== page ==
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Get artistic with stamps made of fruits, veggies

I was chopping vegetables for dinner recently when my 14-year-old daughter, Grace, disappeared with the unusable end of the bok choy. She returned five minutes later with paper, a stamping ink pad and the pilfered vegetable.

“Look, Mom,” she said, and held up a stunner: The bok choy head, trash to me, had stamped a beautiful blooming rose onto the paper.

I discovered what some crafters have long known – the beauties of stamping with food. Part of the pleasure derives from the experimentation, and part from the element of surprise when an ordinary vegetable imparts a beautiful image.

Kristen Sutcliffe of Oberlin, Ohio, came to love stamping while teaching preschool in Japan, where it’s popular, she says.

Her favorite food tool? Okra.

“It’s so pretty,” Sutcliffe says. “It looks like a little flower.”

Heads of bok choy and celery stamp pretty roses. Pull off a stalk of either to stamp U shapes. Peppers, sliced in half and deseeded, stamp wavy rounds for making flowers.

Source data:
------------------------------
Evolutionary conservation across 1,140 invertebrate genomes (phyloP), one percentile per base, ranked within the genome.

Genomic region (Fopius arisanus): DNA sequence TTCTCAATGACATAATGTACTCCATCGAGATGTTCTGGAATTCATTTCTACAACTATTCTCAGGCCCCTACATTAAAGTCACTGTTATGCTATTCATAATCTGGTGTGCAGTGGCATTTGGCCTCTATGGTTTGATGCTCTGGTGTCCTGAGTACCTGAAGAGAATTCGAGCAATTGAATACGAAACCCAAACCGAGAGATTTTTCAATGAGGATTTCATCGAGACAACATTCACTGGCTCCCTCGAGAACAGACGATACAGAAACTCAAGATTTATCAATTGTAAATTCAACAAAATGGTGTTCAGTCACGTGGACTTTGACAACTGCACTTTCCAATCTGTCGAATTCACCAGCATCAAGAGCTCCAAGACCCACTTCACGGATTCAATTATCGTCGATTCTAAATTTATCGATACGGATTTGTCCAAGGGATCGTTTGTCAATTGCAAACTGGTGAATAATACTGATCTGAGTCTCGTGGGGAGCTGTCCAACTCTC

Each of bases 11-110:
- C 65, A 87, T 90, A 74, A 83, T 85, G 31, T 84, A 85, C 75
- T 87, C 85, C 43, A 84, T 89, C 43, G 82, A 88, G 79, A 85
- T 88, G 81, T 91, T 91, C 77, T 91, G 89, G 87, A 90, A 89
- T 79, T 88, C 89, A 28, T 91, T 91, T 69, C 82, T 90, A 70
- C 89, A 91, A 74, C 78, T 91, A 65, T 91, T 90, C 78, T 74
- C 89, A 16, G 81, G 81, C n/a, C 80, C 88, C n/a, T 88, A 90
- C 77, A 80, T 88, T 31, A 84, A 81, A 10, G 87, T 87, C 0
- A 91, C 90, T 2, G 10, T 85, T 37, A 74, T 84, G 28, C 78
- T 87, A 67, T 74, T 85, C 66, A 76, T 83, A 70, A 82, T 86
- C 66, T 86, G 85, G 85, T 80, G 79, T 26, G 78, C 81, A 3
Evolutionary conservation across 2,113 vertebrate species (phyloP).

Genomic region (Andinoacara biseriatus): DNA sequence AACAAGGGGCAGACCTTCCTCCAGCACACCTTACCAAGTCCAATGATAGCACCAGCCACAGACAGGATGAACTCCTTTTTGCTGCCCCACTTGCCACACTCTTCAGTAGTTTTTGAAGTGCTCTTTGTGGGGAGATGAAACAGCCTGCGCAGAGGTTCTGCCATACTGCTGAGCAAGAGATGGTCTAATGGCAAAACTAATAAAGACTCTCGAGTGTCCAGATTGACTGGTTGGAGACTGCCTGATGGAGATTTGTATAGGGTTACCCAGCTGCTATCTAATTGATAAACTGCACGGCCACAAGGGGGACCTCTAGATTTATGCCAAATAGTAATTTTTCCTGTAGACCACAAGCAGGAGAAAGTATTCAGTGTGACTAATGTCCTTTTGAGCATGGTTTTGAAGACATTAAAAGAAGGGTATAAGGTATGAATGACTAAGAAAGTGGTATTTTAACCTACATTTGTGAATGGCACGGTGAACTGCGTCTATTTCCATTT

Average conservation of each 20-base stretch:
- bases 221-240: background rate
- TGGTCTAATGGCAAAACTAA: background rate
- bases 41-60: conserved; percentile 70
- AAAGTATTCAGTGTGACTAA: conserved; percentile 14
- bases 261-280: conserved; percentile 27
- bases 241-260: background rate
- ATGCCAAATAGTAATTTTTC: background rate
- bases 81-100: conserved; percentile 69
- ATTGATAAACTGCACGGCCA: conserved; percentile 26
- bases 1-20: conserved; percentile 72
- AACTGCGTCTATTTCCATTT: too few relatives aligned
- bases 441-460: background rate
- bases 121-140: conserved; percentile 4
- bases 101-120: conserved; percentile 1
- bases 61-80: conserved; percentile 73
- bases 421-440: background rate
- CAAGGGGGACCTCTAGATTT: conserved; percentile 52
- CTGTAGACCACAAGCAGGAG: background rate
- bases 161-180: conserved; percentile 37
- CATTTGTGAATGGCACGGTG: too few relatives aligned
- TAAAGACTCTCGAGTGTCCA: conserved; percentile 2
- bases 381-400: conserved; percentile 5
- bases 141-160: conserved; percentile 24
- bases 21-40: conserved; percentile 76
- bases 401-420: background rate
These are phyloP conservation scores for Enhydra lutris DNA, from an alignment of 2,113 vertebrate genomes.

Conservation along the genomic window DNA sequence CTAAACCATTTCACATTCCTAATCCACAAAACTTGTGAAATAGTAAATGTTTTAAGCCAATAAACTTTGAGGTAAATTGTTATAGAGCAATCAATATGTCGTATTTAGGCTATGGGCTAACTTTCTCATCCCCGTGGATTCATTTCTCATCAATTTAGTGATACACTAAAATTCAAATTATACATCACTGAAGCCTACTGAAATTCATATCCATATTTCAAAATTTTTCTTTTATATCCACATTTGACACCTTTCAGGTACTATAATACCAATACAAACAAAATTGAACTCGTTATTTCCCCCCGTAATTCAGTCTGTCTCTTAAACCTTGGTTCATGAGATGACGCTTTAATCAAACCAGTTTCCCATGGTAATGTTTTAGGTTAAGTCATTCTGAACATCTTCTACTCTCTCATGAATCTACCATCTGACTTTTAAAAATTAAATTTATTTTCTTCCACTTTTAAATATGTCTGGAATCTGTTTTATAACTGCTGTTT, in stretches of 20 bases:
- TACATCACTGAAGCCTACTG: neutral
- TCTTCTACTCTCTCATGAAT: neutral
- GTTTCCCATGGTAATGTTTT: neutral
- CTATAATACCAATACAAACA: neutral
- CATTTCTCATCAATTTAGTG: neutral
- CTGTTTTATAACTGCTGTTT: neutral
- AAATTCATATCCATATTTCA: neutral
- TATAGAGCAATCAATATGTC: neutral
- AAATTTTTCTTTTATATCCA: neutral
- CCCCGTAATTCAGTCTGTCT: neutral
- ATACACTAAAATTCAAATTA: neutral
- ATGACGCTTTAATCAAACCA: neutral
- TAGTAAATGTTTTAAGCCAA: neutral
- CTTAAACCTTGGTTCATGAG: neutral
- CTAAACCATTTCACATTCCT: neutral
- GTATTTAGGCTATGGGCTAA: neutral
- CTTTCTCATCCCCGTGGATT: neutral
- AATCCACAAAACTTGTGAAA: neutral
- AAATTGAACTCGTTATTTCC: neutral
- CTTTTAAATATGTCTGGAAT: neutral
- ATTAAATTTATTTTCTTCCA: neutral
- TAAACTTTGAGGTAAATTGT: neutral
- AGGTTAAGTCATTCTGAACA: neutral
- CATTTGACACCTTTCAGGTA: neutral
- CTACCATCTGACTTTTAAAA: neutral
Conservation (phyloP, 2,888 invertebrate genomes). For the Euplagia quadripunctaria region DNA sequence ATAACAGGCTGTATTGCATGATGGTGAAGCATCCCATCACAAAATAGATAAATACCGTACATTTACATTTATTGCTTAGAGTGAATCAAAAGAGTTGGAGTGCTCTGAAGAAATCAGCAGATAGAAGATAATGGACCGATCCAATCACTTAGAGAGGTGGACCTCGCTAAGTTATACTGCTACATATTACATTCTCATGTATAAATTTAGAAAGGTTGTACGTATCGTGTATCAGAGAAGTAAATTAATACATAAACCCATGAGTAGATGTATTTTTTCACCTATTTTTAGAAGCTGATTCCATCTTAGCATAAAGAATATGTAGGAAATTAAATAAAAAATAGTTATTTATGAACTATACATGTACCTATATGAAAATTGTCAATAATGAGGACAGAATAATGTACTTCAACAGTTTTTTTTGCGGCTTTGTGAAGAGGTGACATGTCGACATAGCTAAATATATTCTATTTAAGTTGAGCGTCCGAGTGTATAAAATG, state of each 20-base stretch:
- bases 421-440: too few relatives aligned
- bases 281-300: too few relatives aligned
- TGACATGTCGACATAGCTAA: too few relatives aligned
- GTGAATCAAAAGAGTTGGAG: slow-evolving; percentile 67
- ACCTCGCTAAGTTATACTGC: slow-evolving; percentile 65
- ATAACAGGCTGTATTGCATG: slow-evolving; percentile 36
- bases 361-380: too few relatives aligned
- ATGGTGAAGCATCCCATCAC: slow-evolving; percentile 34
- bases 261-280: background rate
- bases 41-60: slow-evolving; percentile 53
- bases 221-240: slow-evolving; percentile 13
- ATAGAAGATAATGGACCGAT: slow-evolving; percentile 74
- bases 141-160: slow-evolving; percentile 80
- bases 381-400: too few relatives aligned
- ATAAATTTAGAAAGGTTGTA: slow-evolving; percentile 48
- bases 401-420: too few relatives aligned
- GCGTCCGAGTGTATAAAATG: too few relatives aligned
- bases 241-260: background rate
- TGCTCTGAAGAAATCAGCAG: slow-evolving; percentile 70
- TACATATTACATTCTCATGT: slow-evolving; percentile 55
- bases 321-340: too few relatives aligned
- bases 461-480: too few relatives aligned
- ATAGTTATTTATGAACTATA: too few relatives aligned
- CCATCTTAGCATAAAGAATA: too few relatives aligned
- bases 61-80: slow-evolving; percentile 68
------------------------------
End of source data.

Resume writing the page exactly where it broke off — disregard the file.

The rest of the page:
Garlic is the favored stamp of Sarah Raven, program director for a group with the acronym GARLIC (Green Art Recreating Life in Communities) that encourages low-income residents of New Haven, Conn., to make art from recycled items. Garlic, too, can create a delicate flower image.

The discovery was part of the thrill, Raven says.

“I tried to ink the entire garlic and that didn’t work,” she says. Then she pulled a single clove out of the bulb and realized it looked like a finger and a flower petal.

She also has tried carved potatoes and star fruit. The latter is a little unwieldy and stinky, she says.

Terri Ouellette of Phoenix has a tip for that: Cut and air-dry citrus and other watery fruits and vegetables, sometimes overnight, before working with them, she says.

What works, she says: apples, oranges and pears. What doesn’t: grapes, broccoli and lettuce.

Besides celery, Ouellette likes using mushrooms, cauliflower and potatoes.

As with other stamping, use a stamp pad or acrylic paint for stamping on paper. Use fabric-specific acrylic paint for printing on textiles.

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